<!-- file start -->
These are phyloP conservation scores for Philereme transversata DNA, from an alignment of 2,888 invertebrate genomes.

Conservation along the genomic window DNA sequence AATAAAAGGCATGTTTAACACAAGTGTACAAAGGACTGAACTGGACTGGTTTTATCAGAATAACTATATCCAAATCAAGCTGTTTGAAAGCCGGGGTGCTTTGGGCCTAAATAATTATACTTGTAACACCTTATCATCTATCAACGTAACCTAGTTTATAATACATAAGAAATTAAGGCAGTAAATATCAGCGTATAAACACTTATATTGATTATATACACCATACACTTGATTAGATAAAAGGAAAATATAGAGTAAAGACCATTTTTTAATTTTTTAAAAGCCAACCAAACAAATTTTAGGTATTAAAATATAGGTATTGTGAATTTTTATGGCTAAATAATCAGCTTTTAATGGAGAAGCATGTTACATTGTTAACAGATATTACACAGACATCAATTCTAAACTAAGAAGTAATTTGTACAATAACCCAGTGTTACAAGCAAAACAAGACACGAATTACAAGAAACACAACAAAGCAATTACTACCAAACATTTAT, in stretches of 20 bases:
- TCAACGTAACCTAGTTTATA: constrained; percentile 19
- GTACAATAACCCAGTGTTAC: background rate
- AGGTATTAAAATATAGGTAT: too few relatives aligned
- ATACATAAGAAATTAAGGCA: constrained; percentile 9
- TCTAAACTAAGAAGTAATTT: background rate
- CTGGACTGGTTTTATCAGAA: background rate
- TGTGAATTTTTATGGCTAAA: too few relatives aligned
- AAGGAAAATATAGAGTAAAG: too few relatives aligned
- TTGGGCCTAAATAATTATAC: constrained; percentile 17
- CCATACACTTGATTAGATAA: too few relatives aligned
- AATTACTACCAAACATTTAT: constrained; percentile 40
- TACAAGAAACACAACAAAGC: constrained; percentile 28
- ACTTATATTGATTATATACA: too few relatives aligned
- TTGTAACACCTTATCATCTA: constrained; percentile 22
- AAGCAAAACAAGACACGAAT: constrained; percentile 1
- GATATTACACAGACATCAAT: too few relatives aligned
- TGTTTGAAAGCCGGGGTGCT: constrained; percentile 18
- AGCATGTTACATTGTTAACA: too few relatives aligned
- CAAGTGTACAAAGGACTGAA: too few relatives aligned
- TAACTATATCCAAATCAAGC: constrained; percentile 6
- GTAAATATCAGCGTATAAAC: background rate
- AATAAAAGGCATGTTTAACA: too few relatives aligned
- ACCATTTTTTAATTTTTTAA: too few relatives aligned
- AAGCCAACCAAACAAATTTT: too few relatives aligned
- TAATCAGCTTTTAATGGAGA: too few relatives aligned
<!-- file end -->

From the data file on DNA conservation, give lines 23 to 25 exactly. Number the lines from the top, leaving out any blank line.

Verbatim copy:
- GTAAATATCAGCGTATAAAC: background rate
- AATAAAAGGCATGTTTAACA: too few relatives aligned
- ACCATTTTTTAATTTTTTAA: too few relatives aligned